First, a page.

SINGAPORE: The Singapore National Employers Federation (SNEF) supports the labour movement’s call for a “gradual increase” in CPF contribution rates for older workers.
However, businesses want time to prepare and are calling for eight to nine months’ notice.
Like businesses across the country, Ya Kun Cafe’s operating costs will go up if employer CPF contributions for older workers are increased.
But the company is expanding, and in a tight labour market, such a move is in line with its hiring strategy.
Mr Wong Chee Meng, chief financial officer of Ya Kun Group, said: “In order to attract and retain these staff, I think it’s a good incentive to keep them within the company and encourage them to work.”
There’s a sense of relief that the proposed increase is small — at between 1 and 2 percentage points — but Mr Wong is hoping any hike will be no more than 1.5 percentage points.
Nearly a third of Ya Kun’s total workforce is between 50 and 55 years old. This is one company who says their commitment to hiring seniors will not change, even if CPF rates go up.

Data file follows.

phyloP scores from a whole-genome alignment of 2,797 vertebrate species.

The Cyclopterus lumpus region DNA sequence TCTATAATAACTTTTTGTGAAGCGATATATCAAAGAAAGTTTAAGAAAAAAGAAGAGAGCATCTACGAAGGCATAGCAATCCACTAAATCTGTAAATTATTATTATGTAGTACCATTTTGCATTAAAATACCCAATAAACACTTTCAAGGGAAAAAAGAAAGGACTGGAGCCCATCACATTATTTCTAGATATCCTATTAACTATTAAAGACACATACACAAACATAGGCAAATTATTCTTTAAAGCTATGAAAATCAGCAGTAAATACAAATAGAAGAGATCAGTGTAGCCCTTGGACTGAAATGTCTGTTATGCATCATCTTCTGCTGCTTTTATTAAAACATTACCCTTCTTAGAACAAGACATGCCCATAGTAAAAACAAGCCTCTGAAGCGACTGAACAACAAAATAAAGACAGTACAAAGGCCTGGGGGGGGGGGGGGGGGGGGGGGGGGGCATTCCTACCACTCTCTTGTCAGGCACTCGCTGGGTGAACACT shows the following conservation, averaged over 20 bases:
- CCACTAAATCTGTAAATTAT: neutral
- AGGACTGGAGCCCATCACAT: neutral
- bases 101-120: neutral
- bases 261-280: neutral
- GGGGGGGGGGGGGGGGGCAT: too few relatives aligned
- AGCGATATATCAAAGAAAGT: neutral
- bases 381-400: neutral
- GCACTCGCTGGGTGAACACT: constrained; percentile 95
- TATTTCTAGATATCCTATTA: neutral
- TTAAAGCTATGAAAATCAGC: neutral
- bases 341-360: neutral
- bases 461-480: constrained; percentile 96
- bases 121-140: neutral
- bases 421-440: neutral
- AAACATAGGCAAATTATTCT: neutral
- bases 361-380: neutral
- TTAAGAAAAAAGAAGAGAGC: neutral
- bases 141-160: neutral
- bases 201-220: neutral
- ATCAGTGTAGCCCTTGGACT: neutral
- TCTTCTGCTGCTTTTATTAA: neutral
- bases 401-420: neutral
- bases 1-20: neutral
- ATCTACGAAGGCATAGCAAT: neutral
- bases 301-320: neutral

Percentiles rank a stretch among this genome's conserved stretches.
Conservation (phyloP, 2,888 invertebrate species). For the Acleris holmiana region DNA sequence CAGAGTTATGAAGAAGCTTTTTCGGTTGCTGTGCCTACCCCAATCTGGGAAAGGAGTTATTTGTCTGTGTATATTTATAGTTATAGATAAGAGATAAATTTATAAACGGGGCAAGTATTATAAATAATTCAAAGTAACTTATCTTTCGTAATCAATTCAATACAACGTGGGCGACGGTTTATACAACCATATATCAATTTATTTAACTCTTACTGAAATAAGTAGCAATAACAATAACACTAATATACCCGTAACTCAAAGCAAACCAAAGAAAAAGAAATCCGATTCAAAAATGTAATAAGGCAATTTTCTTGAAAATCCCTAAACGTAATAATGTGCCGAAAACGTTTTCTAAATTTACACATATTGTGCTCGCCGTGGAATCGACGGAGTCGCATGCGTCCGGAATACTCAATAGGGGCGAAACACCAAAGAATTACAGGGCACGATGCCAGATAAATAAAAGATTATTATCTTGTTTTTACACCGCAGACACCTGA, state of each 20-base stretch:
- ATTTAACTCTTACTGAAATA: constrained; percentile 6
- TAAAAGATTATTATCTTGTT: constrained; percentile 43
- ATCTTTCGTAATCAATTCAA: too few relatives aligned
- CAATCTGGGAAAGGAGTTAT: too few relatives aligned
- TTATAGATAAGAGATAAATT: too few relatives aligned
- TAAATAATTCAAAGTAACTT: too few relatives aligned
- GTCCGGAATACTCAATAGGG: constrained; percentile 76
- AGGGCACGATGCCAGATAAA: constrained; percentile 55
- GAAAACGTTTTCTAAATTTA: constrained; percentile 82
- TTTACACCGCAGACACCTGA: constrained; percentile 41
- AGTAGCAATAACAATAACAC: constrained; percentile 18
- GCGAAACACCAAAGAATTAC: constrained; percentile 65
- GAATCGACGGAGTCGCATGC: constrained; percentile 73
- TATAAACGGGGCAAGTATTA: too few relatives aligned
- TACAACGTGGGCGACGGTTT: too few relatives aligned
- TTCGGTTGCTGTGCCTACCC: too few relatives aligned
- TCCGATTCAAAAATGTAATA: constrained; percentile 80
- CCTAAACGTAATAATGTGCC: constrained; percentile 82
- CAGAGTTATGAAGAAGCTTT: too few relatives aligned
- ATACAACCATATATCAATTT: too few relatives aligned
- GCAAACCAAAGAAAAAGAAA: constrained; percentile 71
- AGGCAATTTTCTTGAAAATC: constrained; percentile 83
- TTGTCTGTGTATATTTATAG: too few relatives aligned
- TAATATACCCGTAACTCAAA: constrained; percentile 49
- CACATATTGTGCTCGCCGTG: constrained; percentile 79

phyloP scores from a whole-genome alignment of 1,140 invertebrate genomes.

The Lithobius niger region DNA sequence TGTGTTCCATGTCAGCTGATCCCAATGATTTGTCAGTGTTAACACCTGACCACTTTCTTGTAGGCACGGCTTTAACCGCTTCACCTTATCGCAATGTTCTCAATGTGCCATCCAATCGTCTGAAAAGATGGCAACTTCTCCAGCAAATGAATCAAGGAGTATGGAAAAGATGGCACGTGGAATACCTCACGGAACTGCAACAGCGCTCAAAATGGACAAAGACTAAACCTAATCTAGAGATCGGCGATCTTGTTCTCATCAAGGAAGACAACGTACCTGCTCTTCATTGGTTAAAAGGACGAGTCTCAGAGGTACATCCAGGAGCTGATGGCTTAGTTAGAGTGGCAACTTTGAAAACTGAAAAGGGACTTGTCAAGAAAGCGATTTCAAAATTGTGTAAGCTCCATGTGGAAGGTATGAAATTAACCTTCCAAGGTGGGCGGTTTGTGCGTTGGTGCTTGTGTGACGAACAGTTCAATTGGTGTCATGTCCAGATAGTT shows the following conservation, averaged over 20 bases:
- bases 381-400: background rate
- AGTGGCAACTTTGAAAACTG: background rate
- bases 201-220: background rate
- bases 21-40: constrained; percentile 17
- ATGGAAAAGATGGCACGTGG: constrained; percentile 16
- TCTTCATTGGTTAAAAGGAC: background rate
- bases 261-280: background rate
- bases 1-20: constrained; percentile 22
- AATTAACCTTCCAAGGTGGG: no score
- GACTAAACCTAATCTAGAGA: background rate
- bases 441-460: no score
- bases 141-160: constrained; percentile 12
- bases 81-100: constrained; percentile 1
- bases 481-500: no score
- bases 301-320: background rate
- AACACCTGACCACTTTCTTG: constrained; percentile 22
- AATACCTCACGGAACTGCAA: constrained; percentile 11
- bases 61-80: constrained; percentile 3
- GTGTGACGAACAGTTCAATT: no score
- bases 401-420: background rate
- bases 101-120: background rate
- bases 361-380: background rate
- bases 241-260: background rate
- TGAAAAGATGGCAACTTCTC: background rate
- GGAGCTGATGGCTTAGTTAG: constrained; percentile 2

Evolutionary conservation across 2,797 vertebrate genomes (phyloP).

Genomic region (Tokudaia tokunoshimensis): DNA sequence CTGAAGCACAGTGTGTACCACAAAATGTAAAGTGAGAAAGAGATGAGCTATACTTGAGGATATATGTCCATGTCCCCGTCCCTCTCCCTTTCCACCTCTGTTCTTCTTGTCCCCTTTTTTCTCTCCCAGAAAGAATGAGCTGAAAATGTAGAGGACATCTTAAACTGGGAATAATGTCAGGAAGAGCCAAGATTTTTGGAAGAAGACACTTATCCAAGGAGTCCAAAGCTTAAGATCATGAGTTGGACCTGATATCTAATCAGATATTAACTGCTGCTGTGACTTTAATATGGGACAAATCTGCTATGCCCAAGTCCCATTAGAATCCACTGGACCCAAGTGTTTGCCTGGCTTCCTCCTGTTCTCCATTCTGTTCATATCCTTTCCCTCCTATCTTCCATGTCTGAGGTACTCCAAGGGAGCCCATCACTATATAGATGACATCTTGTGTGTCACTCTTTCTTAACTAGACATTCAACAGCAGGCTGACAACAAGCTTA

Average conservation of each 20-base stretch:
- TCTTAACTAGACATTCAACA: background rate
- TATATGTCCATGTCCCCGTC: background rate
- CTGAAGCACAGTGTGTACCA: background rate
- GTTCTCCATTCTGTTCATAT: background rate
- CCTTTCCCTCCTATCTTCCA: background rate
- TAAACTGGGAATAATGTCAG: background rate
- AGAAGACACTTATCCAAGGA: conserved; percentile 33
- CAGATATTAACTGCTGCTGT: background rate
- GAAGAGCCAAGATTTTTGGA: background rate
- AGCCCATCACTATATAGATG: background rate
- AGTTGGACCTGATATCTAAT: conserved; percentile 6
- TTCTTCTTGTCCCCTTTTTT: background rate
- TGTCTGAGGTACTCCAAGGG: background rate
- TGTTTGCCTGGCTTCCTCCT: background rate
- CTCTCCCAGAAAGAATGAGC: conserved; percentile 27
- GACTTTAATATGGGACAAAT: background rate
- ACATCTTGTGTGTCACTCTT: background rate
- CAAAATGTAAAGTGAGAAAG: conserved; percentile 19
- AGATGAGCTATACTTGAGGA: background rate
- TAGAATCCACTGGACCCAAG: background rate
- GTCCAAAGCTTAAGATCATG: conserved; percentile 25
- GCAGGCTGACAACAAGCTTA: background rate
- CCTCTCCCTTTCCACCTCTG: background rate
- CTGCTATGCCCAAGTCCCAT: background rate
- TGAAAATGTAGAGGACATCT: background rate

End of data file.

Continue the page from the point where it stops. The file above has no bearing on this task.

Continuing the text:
Mr Wong said: “It has always been our philosophy to provide employment for older workers. We will still continue to encourage them to work for us, despite the slight increase in costs.”
The Association of Small and Medium Enterprises (ASME) does not think the move will affect the hiring of older workers.
Mr Kurt Wee, President of ASME, said: “I don’t think over 1, 1.5 percent(age points) CPF, businesses will take that kind of stand. But if you say I’m going to raise by 3.5 percent(age points) overnight, I think businesses might be quite alarmed if that happens. So we’re very appreciative if it’s a progressive approach.”
To mitigate the cost impact on employers, SNEF also suggests the government extend or make the Special Employment Credit (SEC) permanent.
The SEC is a twice-yearly payout for employers who hire Singaporeans above 50 years old, and who earn under S$4,000. The scheme was launched in 2012, and currently scheduled to end in 2016.
Experts say a bigger CPF contribution from employers will benefit older workers overall, especially those with qualifications and experience.
But one labour economist said seniors without either of those may suffer, in terms of their employability.
Associate Professor Randolph Tan from SIM University’s Centre for Applied Research, said: These are the workers who are most in need of the CPF restoration, no matter what the rate is. The question is whether their wage competitiveness will be preserved?
“When you have this restoration, will they become even more expensive for employers who are considering quite a large number of substitutes in the labour market?”
The SNEF said the employability of those who are out of job could also be affected if CPF rates go up.
So it supports the labour movement’s call to review CPF contribution rates over the long term, so that businesses will not face any unexpected changes.